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During my 1990 summer internship at the Washington Center I was introduced to CAPAL and joined in on the many summer activities hosted with founding members Chantale Wong, Daphne Kwok, Lin Liu, Melinda Yee and Paul Igasaki. These individuals and many others shaped my college development and made me think twice about what was important to me, my family and society.

CAPAL challenged me to understand how public service works in our nation’s capital, locally at the state level and ultimately each citizen. I learned that certain skills are transferable to many situations demanding leadership in both the private and public sector. I also saw the interdependence of our government working with the private and public sector.

After my DC summer I took my campus activities in a new direction and I found myself more involved with inter-collegiate organizations. Eventually, I was the first elected Chairman of the Midwest Asian American Student Union (MAASU). Working with MAASU’s founder and first Executive Director, Charles Chang, we established a cycle of leadership, training, and activities that have endured to this day. MAASU hosts a leadership retreat in the fall and then student conference in the spring conference at its member colleges and universities. There are many workshops for students to learn more about the multi-faceted issues facing Asian Americans.

At the spring conference there is also the renewal of leadership with new officers elected along with continuity through an executive director. In essence, I copied some of the elements of the DC model of public organizations and brought it to inter-collegiate student organizations. Through the skills and knowledge I gathered in college and in particular in my summer at DC with CAPAL, I was able to lead MAASU to become the enduring student organization that is bigger and better than ever. I am proud of this legacy that was formed in part through my CAPAL experience under the leadership of the Founding Charter Members of CAPAL. CAPAL and MAASU have a shared history together. For example, Christine Chen was an officer and director of MAASU and also became a CAPAL director in 2001.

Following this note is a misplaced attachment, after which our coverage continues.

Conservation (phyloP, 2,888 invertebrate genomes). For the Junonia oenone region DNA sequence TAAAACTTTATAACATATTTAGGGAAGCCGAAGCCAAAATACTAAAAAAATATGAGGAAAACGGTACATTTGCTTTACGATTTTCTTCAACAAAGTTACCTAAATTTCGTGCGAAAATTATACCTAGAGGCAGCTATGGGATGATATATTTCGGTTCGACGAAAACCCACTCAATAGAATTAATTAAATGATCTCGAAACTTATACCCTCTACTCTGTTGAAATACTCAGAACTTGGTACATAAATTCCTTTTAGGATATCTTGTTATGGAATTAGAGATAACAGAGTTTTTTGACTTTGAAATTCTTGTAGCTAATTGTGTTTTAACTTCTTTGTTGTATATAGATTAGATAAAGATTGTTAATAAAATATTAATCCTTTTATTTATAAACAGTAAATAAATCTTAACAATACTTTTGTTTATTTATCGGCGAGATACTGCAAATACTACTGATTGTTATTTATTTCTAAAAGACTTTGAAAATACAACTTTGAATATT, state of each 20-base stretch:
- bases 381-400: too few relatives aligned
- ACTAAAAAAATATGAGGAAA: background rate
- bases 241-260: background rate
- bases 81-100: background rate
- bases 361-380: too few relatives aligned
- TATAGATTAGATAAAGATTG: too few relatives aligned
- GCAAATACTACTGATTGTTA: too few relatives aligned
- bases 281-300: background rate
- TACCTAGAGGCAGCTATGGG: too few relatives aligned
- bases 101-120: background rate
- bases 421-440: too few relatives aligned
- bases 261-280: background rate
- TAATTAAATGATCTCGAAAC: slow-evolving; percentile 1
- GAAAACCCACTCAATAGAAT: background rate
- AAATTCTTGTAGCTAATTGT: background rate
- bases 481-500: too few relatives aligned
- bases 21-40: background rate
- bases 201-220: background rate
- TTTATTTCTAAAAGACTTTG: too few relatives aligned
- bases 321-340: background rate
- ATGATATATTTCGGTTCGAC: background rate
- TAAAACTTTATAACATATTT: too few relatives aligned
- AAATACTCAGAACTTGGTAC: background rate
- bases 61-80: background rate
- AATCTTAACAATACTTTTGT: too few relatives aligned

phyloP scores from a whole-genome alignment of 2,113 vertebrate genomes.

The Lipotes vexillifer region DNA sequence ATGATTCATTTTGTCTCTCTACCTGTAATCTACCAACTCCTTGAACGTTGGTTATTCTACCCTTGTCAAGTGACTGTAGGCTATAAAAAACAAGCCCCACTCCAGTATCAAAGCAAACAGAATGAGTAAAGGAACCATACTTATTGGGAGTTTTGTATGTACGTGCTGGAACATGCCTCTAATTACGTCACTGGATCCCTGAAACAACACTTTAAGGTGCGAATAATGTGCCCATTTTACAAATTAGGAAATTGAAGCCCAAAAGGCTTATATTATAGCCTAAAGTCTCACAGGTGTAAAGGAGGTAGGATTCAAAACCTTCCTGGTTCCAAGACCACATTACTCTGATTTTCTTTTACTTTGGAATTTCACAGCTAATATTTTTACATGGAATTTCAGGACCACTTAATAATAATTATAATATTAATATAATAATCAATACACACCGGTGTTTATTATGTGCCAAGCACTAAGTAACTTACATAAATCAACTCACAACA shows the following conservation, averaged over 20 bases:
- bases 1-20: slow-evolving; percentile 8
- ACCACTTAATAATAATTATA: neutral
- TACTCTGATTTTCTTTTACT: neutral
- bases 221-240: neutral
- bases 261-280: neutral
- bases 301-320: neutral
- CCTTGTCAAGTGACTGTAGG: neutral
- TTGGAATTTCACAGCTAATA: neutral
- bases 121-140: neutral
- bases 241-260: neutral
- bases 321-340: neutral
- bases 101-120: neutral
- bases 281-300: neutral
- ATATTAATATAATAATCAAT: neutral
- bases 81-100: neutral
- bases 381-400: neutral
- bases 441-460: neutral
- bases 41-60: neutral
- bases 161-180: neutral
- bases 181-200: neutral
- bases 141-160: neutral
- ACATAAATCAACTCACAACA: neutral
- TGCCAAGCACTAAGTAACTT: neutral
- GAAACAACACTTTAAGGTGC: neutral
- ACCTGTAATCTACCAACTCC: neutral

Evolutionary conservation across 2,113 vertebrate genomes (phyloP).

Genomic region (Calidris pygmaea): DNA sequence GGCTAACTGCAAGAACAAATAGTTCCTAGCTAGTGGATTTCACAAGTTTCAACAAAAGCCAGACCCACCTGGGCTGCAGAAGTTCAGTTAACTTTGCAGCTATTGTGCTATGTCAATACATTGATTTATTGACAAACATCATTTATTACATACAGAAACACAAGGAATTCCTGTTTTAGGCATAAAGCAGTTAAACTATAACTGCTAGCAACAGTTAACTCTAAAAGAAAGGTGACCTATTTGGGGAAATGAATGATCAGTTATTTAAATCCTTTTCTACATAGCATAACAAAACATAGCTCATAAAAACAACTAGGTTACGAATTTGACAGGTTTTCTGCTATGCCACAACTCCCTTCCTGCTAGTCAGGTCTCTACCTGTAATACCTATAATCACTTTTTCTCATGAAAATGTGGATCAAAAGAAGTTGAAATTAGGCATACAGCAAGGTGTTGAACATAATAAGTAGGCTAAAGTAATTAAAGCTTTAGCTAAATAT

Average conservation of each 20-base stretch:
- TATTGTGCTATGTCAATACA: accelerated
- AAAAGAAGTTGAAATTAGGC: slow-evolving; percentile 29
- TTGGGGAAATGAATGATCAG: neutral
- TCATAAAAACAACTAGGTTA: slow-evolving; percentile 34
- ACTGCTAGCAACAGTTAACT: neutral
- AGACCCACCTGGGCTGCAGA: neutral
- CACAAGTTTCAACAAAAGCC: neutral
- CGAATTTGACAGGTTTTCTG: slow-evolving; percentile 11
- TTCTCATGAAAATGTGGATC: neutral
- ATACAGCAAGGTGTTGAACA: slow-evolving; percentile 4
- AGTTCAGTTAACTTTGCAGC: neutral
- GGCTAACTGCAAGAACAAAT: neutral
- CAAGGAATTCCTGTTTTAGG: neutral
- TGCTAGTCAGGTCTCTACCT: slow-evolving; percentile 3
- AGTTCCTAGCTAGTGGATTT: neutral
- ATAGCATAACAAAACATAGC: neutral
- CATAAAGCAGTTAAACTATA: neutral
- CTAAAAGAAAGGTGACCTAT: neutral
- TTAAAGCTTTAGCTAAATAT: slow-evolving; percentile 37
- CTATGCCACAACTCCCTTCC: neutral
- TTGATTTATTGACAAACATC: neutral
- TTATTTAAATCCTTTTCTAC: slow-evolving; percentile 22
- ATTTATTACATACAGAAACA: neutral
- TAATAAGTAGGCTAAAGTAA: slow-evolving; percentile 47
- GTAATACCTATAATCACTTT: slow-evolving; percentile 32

CAPAL has grown tremendously since my initial involvement. In the early 1990s, CAPAL was nascent. By the late 1990s I coordinated a gift of IRA assets from a deceased college friend who was a part of MAASU. His IRA funded one of the earliest scholarships between MAASU and CAPAL. The coordinated student recruiting scholarship between CAPAL and MAASU was novel. Today, CAPAL has multiple scholarships in addition to the MAASU-CAPAL scholarship and that shows how my involvement from 25 years ago continues to affect students and the CAPAL DC experience today.

I am a staunch supporter of merit scholarship, having benefited from similar ones during college. My college experiences shaped my life and continues to shape college students that are the lifeblood of causes in DC. Leadership in DC is a necessary structure for minorities and CAPAL not only provides structure but valuable leadership and training. As long as there is an AAPI community, groups like CAPAL serve a great purpose.

CAPAL offers me an opportunity to stay supportive and involved with issues and organizations that are meaningful to me. I continue to support CAPAL by providing funding to scholarships for MAASU students to experience DC as I did over 25 years ago as part of CAPAL’s scholarship and internship program.

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